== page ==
The Coldest Natural Environment on Earth


The coldest place on Earth is on a continent most people would find extremely obvious. Antarctica, more precisely, the ridge between Dome Fuji and Dome Argus. It hit the lowest temp. recorded in uninfluenced nature, a whopping -135.8 degrees Fahrenheit in 2013.

The second place title goes to Vostok Station, which was first for the 27 years before Dome Fuji was discovered to deserve the title. Its lowest temperature is -128.6 degrees. Here’s a short video to show how the coldest place on Earth got to be so cold.

There is no contesting this fact as the only websites that say otherwise are outdated, as they come from 2012 or earlier. These were the years before the newer record was made.

Here’s another NASA video about the ridge where this temperature was found:

Video of the ridge between Domes Argus and Fuji, were the temperature was found.

With all of this information, it can be concluded that the coldest temperature in the world was definitely recorded at the ridge between Domes Fuji and Argus and that it was -135.8 degrees Fahrenheit.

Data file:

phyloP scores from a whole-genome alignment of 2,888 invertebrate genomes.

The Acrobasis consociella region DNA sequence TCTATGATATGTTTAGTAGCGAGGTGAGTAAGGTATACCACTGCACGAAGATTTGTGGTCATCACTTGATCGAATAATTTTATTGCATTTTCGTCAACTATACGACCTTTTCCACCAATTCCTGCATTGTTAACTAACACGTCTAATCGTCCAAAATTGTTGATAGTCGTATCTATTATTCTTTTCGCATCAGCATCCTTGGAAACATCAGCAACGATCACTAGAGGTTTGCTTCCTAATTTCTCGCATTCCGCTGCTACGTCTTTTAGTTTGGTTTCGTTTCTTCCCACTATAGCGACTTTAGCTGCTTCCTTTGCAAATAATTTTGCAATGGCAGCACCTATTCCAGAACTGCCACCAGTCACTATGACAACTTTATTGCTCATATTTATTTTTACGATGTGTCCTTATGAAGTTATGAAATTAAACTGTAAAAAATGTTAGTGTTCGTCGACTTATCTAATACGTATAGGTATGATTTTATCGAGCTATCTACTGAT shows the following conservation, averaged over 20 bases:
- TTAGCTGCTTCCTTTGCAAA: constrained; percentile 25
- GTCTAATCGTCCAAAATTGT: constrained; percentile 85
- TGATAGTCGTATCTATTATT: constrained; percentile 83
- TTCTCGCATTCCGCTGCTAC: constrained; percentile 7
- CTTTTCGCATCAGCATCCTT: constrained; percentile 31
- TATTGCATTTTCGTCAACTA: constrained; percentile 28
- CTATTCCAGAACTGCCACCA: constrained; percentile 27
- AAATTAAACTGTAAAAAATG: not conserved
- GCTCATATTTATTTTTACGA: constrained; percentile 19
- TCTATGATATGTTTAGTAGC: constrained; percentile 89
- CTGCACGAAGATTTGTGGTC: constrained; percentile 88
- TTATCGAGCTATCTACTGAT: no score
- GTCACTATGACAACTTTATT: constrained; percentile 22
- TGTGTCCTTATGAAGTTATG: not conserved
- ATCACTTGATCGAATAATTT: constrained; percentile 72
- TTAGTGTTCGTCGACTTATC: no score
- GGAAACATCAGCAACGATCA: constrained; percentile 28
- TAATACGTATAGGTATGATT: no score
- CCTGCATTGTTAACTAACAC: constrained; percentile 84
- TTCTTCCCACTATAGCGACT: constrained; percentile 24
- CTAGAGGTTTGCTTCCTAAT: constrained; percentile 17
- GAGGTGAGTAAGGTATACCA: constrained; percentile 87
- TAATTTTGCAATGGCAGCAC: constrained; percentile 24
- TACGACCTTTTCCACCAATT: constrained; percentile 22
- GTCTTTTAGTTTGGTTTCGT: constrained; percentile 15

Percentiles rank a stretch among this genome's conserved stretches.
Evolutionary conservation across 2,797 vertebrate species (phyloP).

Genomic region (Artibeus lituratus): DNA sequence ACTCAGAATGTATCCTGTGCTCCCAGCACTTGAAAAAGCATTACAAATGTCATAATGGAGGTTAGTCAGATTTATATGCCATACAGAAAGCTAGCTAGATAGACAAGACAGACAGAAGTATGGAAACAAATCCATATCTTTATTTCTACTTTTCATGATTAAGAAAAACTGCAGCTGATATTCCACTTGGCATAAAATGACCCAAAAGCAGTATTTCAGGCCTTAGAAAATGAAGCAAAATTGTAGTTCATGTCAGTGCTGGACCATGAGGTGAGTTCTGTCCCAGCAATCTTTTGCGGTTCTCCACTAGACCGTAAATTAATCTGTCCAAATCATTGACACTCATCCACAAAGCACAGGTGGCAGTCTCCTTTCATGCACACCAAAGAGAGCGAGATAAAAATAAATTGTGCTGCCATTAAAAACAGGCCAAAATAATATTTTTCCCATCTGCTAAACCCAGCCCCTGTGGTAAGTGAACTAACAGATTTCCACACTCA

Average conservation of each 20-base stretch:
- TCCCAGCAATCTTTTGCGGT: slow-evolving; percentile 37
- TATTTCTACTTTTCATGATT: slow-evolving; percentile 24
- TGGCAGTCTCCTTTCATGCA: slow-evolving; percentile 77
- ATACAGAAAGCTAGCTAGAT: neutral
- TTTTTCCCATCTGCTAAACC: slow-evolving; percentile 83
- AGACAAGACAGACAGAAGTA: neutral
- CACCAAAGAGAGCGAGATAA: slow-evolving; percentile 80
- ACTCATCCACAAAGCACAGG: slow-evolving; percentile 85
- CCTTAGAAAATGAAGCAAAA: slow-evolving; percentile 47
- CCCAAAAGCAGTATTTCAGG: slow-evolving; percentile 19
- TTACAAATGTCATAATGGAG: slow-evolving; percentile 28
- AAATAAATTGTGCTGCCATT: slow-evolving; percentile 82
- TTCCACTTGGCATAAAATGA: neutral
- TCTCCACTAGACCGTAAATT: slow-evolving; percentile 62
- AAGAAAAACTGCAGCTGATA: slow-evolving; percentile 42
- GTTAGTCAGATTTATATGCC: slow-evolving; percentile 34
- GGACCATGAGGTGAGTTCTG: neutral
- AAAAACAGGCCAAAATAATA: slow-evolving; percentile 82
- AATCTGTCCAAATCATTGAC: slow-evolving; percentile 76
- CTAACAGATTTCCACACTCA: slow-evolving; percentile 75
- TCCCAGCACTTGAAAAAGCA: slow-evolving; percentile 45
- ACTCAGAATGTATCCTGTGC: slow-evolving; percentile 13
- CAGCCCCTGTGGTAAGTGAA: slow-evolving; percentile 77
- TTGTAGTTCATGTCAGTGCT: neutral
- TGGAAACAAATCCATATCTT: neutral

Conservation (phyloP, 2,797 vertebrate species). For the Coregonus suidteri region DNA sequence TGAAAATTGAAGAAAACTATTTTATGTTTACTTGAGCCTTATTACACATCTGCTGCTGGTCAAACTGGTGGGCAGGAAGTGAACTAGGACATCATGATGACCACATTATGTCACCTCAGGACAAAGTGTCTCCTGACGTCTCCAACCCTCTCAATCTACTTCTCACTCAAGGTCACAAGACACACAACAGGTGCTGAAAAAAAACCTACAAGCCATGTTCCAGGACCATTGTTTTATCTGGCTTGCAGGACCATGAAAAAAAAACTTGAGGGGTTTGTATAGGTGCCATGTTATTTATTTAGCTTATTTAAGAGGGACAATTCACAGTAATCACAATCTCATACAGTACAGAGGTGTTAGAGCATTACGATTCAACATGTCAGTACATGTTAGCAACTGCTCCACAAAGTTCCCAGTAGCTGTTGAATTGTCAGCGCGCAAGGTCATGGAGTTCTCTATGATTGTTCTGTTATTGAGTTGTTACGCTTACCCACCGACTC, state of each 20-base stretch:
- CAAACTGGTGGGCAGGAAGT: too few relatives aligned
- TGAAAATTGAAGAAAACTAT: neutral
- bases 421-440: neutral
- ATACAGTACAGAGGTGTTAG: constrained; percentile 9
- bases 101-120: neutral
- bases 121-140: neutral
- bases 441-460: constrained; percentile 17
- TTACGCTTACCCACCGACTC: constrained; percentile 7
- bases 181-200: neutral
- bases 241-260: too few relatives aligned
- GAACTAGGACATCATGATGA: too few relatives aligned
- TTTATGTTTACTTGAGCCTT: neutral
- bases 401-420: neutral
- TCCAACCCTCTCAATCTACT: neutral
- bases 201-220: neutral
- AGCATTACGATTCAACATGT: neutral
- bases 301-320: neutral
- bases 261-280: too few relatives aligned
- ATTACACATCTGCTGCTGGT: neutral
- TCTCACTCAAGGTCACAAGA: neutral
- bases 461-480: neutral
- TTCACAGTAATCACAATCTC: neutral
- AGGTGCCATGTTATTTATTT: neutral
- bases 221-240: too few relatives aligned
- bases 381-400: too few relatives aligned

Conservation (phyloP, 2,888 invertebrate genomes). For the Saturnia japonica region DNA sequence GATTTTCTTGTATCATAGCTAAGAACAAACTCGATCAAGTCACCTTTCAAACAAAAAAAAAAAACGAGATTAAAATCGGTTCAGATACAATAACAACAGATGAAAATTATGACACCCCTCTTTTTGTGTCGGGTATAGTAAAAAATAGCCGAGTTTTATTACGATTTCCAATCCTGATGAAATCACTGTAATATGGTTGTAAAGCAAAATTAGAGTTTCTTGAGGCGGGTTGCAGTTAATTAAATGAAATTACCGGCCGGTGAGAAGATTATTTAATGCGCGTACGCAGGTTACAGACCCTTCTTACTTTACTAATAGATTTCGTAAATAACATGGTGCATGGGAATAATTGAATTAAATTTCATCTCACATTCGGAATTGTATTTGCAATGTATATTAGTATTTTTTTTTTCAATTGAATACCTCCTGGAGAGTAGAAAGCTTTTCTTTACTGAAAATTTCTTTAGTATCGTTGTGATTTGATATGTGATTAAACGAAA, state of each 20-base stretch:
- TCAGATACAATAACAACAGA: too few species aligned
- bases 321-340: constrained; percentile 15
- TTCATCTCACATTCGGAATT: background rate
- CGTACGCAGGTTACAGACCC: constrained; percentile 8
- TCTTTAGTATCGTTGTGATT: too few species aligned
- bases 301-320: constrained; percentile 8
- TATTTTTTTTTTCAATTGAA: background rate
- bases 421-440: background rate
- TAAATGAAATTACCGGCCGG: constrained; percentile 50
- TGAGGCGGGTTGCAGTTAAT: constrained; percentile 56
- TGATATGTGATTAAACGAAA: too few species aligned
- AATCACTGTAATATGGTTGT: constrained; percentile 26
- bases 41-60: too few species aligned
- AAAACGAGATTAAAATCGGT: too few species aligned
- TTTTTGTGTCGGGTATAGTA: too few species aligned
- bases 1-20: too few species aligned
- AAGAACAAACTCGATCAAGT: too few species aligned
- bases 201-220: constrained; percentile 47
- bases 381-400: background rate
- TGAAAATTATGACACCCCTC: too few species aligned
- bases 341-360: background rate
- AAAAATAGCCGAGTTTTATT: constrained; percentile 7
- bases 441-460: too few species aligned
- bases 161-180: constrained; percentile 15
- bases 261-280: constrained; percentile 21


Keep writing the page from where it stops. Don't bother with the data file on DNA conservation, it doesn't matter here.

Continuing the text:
For more information, check out these links: The Coldest Place on Earth – Scientific American

The Coldest Place in the World – NASA

The Coldest Place on Earth is Colder than Scientists Thought – AGU

Scientists Just Measured the Coldest Place on Earth – Popular Mechanics

Where is the Coldest Place on Earth – Wonderopolis

This relates to engineering through the use of technology and satellite imagery to actually find these places. This can also include the technology for calculating the temperature and other aspects of the weather in such cold conditions. Not only this, but to get humans to those locations, several technologies had to be developed by engineers for them to survive.

For example, this laboratory in the Arctic: